In September 2019, reports emerged suggesting that the Trump administration was considering the possibility of limiting US investment into the Chinese economy and delisting Chinese companies from US stock exchanges. The White House, however, dismissed the reports as untrue.
On Wednesday, the US Senate passed a law that could prevent many Chinese companies from listing their shares on US exchanges.
The bill, promoted by Republican Senator John Kennedy and Democratic Senator Chris Van Hollen, will require companies to confirm that they are not owned or controlled by foreign governments.
According to the bill, companies will have to follow US standards for audits and other financial regulations. Previously, Chinese companies did not have to meet these requirements in order to operate in the US exchanges.
The law could be applied to any foreign company that seeks to gain access to US capital. However, lawmakers note that increased disclosure requirements are aimed primarily at Beijing. The bill will be submitted to the House of Representatives for approval.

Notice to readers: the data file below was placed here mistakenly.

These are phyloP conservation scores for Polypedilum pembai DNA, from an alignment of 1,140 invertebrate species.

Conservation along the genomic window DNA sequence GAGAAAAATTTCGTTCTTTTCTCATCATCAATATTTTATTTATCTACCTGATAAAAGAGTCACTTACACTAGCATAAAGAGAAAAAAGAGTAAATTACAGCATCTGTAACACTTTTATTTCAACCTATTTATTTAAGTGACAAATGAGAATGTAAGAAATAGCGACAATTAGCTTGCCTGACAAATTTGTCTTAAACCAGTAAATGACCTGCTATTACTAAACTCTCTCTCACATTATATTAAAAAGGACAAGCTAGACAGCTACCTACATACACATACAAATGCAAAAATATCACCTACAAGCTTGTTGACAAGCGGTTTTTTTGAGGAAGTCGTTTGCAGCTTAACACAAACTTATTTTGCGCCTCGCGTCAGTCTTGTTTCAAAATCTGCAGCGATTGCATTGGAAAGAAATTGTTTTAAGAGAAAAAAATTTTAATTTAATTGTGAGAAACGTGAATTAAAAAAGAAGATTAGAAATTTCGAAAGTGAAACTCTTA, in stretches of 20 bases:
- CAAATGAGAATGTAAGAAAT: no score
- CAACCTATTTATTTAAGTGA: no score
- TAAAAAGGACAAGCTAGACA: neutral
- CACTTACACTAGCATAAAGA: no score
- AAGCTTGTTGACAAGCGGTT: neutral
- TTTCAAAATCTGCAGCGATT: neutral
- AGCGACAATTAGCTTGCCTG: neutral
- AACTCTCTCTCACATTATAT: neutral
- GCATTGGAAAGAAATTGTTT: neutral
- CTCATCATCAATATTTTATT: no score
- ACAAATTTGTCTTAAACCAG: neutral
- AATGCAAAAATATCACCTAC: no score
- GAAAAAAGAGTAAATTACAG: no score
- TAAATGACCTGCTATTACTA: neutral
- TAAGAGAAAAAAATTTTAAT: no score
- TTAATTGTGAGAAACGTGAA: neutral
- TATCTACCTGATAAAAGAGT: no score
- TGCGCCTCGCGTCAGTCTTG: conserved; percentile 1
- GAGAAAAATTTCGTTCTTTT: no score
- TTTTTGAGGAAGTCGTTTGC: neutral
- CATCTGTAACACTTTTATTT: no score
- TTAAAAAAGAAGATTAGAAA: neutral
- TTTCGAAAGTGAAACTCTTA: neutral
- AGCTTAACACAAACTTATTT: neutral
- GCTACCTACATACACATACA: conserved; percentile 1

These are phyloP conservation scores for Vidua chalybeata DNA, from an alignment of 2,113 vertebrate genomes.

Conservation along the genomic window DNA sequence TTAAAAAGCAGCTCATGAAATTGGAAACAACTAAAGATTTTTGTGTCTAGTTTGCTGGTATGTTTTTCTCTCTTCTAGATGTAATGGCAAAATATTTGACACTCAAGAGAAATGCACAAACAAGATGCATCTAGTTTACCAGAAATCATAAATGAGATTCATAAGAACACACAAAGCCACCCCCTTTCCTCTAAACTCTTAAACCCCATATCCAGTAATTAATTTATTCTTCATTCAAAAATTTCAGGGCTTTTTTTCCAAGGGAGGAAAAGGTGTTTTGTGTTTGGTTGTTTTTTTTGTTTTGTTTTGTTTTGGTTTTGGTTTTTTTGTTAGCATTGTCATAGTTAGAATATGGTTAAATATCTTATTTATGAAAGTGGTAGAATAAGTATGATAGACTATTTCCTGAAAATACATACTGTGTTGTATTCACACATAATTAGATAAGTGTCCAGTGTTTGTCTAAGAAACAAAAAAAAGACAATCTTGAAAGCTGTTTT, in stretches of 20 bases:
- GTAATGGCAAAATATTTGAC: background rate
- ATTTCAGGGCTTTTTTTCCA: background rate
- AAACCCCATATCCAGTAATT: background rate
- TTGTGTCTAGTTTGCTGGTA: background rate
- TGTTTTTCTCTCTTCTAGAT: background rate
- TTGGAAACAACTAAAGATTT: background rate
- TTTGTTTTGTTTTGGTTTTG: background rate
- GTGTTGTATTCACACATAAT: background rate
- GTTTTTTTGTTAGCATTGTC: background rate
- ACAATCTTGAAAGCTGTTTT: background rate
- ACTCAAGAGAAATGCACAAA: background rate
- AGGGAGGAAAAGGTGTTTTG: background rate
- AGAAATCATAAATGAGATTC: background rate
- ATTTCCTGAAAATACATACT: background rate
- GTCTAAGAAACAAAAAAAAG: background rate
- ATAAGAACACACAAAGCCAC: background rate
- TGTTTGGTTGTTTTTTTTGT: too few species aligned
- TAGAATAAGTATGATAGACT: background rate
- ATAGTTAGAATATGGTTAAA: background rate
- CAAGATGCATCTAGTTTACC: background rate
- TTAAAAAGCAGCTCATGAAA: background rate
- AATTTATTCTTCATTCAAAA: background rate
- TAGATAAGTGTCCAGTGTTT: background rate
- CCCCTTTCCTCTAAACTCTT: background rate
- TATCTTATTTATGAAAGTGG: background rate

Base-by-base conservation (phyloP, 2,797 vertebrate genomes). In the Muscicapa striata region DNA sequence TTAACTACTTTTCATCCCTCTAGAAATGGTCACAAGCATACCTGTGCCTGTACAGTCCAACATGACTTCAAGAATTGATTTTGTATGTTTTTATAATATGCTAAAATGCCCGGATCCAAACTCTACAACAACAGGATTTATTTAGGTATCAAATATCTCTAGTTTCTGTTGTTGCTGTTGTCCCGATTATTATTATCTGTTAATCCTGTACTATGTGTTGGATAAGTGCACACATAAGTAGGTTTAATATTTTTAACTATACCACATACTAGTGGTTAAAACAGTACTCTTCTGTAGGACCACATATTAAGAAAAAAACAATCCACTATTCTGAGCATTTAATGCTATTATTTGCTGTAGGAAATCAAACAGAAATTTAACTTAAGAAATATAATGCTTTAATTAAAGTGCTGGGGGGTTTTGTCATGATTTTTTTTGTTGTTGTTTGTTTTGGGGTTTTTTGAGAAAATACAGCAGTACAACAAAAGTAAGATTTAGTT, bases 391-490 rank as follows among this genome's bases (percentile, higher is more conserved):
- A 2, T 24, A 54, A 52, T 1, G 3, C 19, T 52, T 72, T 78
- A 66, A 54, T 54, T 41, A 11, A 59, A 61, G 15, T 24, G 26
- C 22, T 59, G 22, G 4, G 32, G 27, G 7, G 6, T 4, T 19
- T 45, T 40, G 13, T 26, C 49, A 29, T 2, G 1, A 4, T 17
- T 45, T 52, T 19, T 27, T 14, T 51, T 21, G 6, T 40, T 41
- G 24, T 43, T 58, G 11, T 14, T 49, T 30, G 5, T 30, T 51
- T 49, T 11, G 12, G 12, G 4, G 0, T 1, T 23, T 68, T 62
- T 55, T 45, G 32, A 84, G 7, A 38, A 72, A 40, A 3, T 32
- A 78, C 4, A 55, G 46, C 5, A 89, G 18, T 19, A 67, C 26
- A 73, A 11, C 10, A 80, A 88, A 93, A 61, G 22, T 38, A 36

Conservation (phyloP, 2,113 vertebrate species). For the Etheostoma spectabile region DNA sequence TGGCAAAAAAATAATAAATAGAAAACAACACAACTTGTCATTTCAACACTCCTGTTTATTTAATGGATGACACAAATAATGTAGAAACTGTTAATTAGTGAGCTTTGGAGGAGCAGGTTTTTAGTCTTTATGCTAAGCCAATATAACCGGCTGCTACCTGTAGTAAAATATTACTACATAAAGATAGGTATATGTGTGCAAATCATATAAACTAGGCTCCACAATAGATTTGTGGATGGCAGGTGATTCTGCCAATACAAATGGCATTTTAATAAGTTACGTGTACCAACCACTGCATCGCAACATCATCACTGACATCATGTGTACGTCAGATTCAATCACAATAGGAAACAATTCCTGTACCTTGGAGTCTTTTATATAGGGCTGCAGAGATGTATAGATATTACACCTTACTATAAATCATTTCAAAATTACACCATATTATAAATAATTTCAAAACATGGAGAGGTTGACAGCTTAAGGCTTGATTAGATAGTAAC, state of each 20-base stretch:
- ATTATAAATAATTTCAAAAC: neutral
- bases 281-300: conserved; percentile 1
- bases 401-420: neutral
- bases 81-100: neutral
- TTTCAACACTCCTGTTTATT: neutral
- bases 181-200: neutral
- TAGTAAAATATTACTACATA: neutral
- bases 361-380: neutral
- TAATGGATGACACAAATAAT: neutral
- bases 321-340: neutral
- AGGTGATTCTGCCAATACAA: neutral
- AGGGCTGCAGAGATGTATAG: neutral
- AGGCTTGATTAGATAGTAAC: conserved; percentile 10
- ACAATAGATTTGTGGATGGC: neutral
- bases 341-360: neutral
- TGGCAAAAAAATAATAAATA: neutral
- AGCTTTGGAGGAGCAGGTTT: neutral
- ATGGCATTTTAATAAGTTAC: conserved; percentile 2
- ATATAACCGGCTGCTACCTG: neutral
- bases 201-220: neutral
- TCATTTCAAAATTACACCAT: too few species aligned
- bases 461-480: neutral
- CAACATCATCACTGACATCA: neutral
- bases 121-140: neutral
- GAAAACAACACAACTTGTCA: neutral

In late September 2019, the Treasury said that Washington was not planning to block the Chinese companies from the listing of shares on US stock exchanges.
Shortly thereafter, White House Trade Adviser Peter Navarro said that reports that the United States plans on delisting Chinese companies from US stock exchanges were highly inaccurate.
The report by Bloomberg came ahead of another round of US-China trade talks in October, as the two countries have been engaged in a trade dispute since June 2018, when the United States imposed the first round of tariffs on Chinese imports, prompting Beijing to respond in kind. Since then, the two countries have exchanged several rounds of tariffs and have been engaged in talks to settle their trade-related disagreements.